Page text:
I don’t care if you are the person who sweeps the floor, delivers the mail, or is the president,” said Debra L. Ross. “Everybody has a role to play.”
As executive vice president and chief financial officer for The National Bank of Indianapolis, Ross sees one of her roles as making sure her employees feel like the key players she believes they are.
“It’s important to make them feel like they’re just as important as anybody and I truly feel that way,” she said. “You do appreciate their hard work and you show it not just monetarily, but with a fun activity or just as simple as thanking them or bringing in a treat that makes them feel like home.
“We spend at least eight hours a day here—sometimes that’s more than we’re home. So we want that environment where, even if it’s sometimes pretty hectic, employees are on board to do whatever it takes.”
Of course, the size of the staff and scale of the bank is different since she joined it in 1993, the year IBJ co-owner Michael S. Maurer helped found it. What began as one location now has a dozen addresses and $1.6 billion in assets. What was once a staff of 15 now approaches 300.
“Even though we’re larger then we were,” said Ross, “we still have a small feel and we’re still very much team-oriented. There’s not a lot of layers of people to report to—the person whose answer you need isn’t in another town or state. It still feels like a small bank.”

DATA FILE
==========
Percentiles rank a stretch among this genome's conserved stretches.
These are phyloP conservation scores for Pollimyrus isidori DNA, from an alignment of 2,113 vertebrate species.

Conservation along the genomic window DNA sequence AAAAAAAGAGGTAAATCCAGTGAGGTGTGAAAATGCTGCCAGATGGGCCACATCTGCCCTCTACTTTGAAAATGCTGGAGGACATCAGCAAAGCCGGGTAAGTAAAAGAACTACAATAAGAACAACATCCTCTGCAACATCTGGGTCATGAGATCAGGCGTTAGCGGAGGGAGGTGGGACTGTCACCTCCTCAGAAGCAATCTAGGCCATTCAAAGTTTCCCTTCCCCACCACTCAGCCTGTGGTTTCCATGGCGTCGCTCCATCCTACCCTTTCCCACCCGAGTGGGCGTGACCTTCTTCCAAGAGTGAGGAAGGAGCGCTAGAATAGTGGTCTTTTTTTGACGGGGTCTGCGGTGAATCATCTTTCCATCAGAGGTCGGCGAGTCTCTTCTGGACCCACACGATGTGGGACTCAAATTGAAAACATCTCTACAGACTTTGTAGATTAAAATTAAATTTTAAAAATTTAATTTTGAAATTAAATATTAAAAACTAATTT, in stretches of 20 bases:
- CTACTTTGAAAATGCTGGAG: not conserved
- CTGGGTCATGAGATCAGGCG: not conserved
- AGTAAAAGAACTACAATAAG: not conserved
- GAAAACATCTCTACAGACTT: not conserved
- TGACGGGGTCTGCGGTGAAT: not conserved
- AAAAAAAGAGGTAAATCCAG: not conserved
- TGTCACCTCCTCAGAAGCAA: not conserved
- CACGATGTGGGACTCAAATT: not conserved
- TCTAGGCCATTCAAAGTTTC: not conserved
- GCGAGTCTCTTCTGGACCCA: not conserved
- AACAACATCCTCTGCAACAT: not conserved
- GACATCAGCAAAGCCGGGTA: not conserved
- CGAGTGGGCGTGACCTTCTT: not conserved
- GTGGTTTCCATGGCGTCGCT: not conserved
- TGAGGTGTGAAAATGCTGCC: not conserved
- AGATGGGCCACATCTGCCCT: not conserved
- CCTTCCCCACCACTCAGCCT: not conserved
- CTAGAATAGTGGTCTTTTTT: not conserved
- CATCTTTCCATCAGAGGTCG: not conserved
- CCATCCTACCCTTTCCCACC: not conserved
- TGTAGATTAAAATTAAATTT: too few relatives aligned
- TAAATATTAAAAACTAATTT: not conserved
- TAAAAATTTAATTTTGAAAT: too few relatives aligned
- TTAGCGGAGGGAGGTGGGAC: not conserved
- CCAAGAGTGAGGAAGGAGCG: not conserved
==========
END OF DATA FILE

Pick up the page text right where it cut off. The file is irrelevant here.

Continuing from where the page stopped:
She credits that, and the bank’s conservative approach, with its ability to weather the financial crisis.
“We had a good game plan,” she said. “We were affected, but not like most banks, thanks to our very conservative nature. We aren’t out there reaching. We stayed within Indianapolis and surrounding counties trying to serve their needs, not going to another state.”
“I’m a pretty conservative person myself,” she added. “I’m not an entrepreneur. Not a big risk-taker.”
She saw elements of the recession as an opportunity to secure strong talent.
“When banks are bought out, the people on the operations side often lose their jobs, especially if they’ve been in a small bank,” she said.
And those are the kinds of people she likes to hire.
“They aren’t just focused on one job, which is what you find in, say, a Chase employee. That’s one of the first, key things we look for. Are they in it for themselves or in it for the team? We don’t want to hire somebody who doesn’t fit with the bank’s philosophy.”
That philosophy, she said, also includes the open sharing of ideas.
“We don’t always agree, but my bosses are very gracious about letting me have my opinion. As long as I present my viewpoint, we can talk. I never felt like I had to keep my mouth shut and do what I was told.”
A past board member for Keep Indianapolis Beautiful and the American Society of Women Accountants, Ross is active at Friendship Church in Greenwood and indulges in her passion for history as a member of Indiana Landmarks and the Indiana Historical Society.•